Performing pro-active and frequent IT audits will help to secure your IT environment but it is by no means foolproof. It is still possible for your organisation to be the victim of a security breach no matter how strict your security controls are. Therefore, it is important to consider multiple approaches when formulating your security plan. One such approach is the cyber kill chain. In this blog, we will discuss the cyber kill chain and how using it in the right way can benefit your organisation.
What is the cyber kill chain?
The cyber kill chain was originally a military concept but has since been adopted by the global aerospace, defense and security giant Lockheed Martin to describe the stages of a cyber security attack. The idea of the model is to get organizations to view the attack from the point of view of the attacker. Theoretically this enables organizations to better prepare their response to these security risks.
The cyber kill chain model consists of six stages, with each stage representing a particular goal of the attack.
Phases of Cyber-kill chain and their prevention
At this level attackers are evaluating the weaknesses in your IT infrastructure to see where they should target. Attackers often target areas that are relatively unguarded and contain valuable data.
Prevention: Organizations should make sure that their websites do not display too much information regarding their company or employees. Educating employees about the dangers of oversharing information on social media can also be beneficial. You can also enhance security through monitoring IPS and firewall logs and sandboxing technology alerts.
After defining the target, attackers may create a malicious payload to send to their victim. They may do this by utilizing any inside information they have been able to gather in the reconnaissance stage. For example, by using an employee’s LinkedIn information, an attacker may be able to access internal resources through spear-phishing. Even basic information regarding the software your company uses, including OS version and type, can increase the probability of an attacker installing something malicious inside your network.
Prevention: There’s no real way to prevent attackers from creating malicious payloads. However, you can mitigate the risks of these payloads being successful. This will be discussed in the next point.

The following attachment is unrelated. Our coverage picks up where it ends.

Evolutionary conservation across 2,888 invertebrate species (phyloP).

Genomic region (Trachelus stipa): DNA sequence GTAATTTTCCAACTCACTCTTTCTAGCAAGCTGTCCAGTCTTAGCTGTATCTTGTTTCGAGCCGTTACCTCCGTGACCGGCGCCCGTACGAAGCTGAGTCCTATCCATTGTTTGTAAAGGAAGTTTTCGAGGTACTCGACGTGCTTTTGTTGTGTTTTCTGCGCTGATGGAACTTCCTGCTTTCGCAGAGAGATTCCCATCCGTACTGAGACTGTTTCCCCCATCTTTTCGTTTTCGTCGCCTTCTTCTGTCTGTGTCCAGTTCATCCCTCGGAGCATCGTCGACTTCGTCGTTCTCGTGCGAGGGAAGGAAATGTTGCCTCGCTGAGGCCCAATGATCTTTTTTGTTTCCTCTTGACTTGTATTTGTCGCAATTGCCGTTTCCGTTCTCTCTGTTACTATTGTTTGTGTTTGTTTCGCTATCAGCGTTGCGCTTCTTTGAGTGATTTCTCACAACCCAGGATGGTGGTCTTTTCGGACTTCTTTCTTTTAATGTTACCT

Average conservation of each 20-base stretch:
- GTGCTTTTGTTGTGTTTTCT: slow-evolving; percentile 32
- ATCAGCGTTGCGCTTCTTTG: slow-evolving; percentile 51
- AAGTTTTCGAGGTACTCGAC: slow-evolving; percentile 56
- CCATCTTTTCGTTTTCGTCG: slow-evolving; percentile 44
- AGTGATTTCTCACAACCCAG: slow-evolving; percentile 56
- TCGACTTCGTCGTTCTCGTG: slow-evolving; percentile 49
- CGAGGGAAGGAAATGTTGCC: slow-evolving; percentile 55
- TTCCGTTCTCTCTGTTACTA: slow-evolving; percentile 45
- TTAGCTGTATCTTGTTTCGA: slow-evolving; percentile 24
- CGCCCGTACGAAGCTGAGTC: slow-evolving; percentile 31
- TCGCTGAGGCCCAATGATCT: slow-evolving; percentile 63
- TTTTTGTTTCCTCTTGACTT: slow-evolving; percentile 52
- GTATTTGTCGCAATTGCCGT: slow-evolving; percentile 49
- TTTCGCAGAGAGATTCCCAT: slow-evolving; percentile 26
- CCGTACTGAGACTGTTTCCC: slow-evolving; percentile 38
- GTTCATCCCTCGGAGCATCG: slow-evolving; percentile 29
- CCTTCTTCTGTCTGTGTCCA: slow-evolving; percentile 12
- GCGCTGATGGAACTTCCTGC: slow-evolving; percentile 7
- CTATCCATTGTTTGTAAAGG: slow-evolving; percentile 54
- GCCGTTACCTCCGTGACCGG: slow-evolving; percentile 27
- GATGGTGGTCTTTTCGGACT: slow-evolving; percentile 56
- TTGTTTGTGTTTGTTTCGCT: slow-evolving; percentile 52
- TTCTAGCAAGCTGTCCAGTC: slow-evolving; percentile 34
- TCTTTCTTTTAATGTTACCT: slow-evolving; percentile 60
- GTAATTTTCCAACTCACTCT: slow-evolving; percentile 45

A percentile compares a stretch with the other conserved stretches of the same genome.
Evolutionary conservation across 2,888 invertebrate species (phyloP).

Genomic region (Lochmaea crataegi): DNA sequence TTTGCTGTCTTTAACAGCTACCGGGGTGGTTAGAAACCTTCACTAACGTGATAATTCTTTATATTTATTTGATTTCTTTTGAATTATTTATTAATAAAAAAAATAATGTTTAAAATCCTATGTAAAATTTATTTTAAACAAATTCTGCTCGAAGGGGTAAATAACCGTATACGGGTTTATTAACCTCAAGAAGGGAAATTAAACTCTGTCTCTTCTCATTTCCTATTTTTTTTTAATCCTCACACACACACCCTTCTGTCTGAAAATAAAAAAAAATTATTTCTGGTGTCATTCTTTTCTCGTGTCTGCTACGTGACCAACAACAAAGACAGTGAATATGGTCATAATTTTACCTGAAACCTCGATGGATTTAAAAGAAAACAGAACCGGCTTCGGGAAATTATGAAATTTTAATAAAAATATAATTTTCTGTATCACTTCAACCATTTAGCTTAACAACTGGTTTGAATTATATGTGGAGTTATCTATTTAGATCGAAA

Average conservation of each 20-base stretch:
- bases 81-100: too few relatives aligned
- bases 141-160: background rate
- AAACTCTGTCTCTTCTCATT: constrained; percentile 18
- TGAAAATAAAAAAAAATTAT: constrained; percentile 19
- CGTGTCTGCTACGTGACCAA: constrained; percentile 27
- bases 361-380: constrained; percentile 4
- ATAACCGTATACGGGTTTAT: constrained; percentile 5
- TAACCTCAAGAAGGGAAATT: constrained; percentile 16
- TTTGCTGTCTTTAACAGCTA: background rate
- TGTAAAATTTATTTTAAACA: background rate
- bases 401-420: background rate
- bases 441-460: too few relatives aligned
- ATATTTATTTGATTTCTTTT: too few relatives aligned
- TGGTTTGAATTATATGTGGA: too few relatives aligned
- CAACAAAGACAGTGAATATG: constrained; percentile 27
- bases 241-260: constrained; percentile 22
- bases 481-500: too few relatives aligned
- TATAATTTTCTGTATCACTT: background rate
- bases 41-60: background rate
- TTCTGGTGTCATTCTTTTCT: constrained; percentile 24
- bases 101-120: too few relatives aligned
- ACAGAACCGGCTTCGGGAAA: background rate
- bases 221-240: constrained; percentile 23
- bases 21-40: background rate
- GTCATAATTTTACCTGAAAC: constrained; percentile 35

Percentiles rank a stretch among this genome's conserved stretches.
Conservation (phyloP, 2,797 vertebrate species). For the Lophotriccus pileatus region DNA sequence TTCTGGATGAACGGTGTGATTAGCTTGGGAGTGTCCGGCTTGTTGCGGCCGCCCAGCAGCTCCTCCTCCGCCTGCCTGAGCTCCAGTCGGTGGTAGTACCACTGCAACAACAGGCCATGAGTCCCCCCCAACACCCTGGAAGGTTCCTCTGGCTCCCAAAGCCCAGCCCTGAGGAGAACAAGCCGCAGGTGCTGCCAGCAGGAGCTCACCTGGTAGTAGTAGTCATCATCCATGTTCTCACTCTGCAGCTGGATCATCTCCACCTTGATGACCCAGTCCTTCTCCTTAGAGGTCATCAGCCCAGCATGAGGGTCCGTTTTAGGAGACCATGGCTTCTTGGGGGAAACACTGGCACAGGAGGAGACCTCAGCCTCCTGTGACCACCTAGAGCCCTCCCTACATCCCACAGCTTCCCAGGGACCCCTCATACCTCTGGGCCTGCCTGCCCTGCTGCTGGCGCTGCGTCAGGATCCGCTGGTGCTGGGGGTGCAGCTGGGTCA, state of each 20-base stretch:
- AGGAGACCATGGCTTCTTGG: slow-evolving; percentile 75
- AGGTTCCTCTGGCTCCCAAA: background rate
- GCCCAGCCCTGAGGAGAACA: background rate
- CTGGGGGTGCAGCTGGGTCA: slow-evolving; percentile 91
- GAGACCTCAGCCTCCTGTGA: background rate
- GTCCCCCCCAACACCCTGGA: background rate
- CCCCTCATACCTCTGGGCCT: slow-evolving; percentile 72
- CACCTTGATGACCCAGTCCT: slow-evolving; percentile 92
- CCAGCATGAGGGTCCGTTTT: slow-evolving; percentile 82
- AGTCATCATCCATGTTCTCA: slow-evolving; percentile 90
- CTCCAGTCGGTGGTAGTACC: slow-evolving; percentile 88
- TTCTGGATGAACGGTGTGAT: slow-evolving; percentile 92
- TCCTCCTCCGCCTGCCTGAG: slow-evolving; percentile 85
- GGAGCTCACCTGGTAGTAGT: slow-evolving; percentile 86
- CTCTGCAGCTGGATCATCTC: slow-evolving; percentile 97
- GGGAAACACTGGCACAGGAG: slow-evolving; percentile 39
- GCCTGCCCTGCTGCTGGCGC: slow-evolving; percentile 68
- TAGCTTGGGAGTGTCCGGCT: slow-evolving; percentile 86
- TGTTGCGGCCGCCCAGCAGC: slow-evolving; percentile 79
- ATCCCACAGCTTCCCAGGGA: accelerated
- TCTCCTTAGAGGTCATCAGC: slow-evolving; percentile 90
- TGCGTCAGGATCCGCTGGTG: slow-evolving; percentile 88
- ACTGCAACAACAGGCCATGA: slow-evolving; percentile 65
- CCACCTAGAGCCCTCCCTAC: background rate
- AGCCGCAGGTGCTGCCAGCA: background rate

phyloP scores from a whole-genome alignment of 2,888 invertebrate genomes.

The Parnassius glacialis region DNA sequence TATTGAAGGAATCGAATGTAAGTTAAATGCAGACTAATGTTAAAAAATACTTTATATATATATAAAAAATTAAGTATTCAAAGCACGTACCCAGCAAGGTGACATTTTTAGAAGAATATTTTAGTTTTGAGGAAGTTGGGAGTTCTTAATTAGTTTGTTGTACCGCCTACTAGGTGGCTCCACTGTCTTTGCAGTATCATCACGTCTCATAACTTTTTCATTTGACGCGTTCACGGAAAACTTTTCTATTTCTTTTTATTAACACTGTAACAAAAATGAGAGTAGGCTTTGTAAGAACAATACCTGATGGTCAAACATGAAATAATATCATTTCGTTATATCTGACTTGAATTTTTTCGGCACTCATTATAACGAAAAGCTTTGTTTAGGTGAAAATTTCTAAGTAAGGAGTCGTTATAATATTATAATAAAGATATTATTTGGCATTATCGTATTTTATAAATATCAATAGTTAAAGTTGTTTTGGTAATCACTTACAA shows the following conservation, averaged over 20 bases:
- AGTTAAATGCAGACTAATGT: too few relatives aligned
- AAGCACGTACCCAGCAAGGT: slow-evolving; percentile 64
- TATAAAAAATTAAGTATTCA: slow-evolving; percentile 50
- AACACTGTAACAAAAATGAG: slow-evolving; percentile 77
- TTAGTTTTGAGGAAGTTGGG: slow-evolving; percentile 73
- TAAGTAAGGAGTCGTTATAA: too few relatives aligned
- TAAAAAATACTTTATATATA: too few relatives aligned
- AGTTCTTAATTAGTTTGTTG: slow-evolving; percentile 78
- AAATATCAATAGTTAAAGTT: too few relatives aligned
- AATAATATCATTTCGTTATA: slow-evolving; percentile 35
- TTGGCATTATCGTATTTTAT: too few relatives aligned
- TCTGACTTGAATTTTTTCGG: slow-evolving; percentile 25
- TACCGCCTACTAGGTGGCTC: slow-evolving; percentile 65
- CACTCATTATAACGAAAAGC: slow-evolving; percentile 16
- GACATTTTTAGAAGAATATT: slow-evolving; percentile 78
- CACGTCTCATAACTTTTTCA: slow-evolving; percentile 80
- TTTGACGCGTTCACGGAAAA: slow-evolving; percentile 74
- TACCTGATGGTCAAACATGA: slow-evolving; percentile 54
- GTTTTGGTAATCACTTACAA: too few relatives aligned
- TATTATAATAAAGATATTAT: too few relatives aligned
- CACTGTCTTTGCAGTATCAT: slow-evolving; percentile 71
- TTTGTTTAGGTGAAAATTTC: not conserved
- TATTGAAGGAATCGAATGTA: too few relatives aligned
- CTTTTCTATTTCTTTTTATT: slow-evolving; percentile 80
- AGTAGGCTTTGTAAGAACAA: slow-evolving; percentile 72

- Delivery and Exploitation
Attackers may send malicious payloads to their victims in several ways, the most common being through email. Simply being careless can lead to the attacker gaining access and causing untold damage within your organisation.
Prevention: To mitigate the risks associated with the delivery phase, organizations should make sure that their anti-virus software is up-to-date. This should help stop most cases of delivery reaching the end user. Another way of helping to prevent this stage is through educating users on the dangers of phishing emails and downloading untrustworthy applications.
In this phase, the attacker will attempt to install the malware on the infected computer to maintain the connection and keep it under their control. This way an attacker can easily access the corporation’s private assets.
Prevention: The best defense here is to prevent the running of unknown files. Incorporate the use of whitelisting to turn off auto-run. With whitelisting, only approved software is installed and any new software needs to be approved before they are added to the whitelist.
- Command & Control
Once malware has entered your system, its next task will be to await instructions. It may download additional components or contact a botmaster in a Command & Control (C&C) channel. In both these cases it will require network traffic.
Prevention: As network traffic is a prerequisite here, the first task is to make sure that your firewall is set to alert on all new programs contacting the network. You can use forensics to determine what data has been stolen or interfered with. To access your data again, your affected machine will either need to be cleaned or re-imaged. Having back-up data can make this task less time consuming and less costly.
An attacker may steal information, perform DDOS traffic or spew spam depending on what his/her goal is inside the network. This is an unpredictable attack process that could potentially take months and be performed in thousands of small steps. There is a chance that the threat may have migrated from one machine to several in your network. It is difficult at this point to calculate the exact damage done by the attacker.
Prevention: To prevent the data exfiltration process, organizations should have a means of responding to unauthorized data flows. You can also incorporate the use of Data Loss Prevention (DLP) techniques to mitigate the action process.
An easy way to integrate cyber kill chain preventative measures
Integrating cyber kill chain preventive measures into your overall security plan is no easy task. However, having an automated auditing solution, like LepideAuditor Suite, installed in your system can lighten the task load. This solution that will implement a layered security to lessen the likelihood that threats will slip through unobserved. It will audit your environment at continuously, providing you details on all changes taking place in your network.
The more information you have about your system, the more likely you are to identify irregular behavior.